January 7, 2008

Maddy’s euphoria had energized Geoff Derwent. He didn’t really believe the girl was going to win The Gift but he damn sure wanted to. And that was good enough. It was better than the desert the Demons had been wandering through for a decade. Okay, The Gift wasn’t footy per se but it associated the club with getting the job done at the business end of elite competition. And that kind of association is gold.


The semi-slumber that the gassy tinnies induced caused Geoff to rise above his immediate concerns.


Yes, he was first and foremost a resourceful business man. That’s why he was elected president. They had put their faith in his ability to build up the club’s brand and put it on a secure financial footing. ‘Get it right off the field and success on the field will follow.’ That’s the phrase he used to torment the previous incumbents with. Then he gathered a ticket together to oust them. Unfortunately, not much had gone to plan and money-wise things were a bit slippy. Under pressure, he had blamed the increasing debt on the lack of success of the senior footy team. Those bureaucratic Kookaburras had massed and made him, mortified, swallow his own catch-phrase.


‘When the going gets tough, the tough get going’. Geoff was tough and he was going. For the past few months Geoff had gathered to himself all evidence of incompetence at the club. He would, in exasperation, resign at the end of the year demonstrating the futility of the task that he had been set given the resources he had to hand. And he needed to get this done before the other crowd got its act together and threw him out.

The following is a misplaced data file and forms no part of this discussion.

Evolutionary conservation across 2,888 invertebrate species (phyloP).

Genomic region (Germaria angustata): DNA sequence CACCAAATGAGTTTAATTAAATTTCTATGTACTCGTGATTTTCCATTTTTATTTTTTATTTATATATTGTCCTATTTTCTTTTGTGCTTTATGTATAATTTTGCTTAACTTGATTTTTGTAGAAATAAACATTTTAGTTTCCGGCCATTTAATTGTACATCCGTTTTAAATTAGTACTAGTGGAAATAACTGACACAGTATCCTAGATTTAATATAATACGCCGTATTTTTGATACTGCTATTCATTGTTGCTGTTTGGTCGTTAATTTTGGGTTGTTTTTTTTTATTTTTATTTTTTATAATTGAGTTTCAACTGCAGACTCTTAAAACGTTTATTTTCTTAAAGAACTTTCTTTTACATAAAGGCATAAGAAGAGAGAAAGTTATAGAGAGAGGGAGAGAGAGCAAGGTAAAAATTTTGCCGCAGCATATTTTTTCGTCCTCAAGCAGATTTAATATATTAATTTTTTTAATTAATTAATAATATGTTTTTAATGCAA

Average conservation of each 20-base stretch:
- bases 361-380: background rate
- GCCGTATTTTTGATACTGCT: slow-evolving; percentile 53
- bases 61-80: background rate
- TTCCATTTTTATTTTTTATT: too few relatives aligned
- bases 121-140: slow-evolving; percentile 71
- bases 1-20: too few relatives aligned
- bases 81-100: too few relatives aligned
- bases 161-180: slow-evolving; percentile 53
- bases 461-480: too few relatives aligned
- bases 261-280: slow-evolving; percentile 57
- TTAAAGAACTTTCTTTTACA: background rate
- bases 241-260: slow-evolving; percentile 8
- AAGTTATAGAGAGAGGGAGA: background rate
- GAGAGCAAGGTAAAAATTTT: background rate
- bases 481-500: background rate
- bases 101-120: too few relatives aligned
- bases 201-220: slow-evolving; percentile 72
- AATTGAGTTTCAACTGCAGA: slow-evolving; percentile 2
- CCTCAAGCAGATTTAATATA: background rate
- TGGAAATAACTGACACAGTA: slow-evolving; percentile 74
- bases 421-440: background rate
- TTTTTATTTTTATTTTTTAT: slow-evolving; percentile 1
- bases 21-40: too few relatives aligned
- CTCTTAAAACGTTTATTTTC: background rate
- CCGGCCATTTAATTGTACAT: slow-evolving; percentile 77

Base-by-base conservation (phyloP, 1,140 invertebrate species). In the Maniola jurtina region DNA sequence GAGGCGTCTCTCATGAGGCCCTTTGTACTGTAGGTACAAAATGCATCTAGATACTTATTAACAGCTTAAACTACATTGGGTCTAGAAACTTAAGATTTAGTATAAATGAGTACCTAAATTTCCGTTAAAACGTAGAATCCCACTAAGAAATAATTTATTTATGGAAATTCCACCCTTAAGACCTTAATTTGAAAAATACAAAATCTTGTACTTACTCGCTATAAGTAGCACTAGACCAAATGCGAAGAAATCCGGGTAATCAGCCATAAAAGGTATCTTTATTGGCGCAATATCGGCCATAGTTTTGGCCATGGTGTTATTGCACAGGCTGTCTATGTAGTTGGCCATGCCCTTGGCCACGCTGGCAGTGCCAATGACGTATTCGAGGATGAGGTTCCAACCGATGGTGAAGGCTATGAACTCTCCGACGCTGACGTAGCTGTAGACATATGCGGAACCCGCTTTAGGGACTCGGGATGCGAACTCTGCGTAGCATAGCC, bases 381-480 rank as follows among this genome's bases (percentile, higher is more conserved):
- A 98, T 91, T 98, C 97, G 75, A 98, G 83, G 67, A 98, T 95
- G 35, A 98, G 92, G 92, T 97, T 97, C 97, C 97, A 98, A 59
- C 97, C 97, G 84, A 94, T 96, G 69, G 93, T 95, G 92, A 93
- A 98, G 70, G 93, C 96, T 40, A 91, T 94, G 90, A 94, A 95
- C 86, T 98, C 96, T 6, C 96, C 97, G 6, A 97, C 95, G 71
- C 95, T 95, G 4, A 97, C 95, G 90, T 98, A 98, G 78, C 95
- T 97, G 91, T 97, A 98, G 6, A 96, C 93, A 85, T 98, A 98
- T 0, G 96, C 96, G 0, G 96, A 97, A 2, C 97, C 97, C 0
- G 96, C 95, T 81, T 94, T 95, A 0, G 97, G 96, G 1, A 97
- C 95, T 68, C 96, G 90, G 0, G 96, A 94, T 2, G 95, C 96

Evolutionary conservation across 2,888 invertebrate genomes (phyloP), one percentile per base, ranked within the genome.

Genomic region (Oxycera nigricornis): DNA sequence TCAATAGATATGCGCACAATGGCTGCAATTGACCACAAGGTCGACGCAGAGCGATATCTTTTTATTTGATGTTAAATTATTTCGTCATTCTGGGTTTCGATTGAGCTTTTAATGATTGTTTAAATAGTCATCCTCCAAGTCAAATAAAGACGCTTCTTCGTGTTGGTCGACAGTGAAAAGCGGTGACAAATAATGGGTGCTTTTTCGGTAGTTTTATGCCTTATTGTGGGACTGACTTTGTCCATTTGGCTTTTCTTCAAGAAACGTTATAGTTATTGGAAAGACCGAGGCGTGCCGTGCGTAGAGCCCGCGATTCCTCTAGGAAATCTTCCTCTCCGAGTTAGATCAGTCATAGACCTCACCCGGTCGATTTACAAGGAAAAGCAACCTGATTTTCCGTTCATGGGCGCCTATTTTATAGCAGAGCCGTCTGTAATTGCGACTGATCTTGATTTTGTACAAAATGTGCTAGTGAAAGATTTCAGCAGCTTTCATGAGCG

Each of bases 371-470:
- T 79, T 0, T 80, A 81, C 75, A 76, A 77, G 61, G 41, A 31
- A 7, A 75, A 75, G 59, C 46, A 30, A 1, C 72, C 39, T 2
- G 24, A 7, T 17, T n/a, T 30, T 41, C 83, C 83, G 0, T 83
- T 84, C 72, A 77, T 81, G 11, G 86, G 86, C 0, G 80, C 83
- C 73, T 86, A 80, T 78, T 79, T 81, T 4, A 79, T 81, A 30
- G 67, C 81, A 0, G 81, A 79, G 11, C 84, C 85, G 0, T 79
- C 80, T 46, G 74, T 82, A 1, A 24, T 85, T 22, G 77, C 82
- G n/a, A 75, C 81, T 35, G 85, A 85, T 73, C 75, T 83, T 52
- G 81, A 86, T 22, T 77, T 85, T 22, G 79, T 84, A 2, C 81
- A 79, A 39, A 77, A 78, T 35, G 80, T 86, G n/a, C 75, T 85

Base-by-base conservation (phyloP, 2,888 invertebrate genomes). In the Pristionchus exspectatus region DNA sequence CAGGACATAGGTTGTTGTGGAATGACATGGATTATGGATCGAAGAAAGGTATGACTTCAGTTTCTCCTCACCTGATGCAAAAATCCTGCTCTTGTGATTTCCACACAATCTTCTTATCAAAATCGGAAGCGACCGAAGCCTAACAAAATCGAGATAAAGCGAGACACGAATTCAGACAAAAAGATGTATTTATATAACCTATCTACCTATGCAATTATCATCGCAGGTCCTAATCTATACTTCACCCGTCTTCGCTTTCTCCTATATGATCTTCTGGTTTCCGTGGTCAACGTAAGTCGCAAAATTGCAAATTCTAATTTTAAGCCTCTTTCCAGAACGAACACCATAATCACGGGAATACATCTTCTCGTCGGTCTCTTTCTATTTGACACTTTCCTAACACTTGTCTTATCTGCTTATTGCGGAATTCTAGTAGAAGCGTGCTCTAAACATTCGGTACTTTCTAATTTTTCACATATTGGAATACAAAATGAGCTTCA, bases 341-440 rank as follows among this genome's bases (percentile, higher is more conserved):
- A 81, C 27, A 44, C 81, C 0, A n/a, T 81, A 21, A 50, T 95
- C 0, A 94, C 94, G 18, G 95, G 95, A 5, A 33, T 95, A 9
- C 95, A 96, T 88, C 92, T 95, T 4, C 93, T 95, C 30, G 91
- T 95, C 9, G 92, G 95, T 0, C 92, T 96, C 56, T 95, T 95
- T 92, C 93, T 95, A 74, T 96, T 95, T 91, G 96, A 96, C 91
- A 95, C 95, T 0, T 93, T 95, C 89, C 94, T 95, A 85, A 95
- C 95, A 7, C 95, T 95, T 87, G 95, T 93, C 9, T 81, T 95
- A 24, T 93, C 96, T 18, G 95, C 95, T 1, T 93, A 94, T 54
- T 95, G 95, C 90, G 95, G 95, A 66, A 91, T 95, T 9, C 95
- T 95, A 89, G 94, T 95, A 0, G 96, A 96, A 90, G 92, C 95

Now, with beer goggle focus, he realized this story wasn’t about winning The Gift or haggling over handicaps or even putting up a good show. This story was about the Demons, a family oriented club, committed to its community, providing the opportunity for a very well-presented young lady to realize her dream of competing with Olympic champions. The Demons was a club that cared. They cared for your boys, your girls and even your mascots. Yes, that would get some much needed media coverage. And the coverage would translate into a bigger pipeline, a humongous pipe. And it would be much more than a trickle coming through, don’t you worry about that. Geoff Derwent would be a leg end at the Demons. Geoff Derwent would probably be voted President in the Horsham Demons team of the century.


Geoff rang his mate Tom at the Wimmera Mail-Times and sold him the Layla story.



“Now, today is Friday, tomorrow is Saturday. I need it in the Monday paper so come down and take a picture tomorrow morning. I’ll make sure she’s here.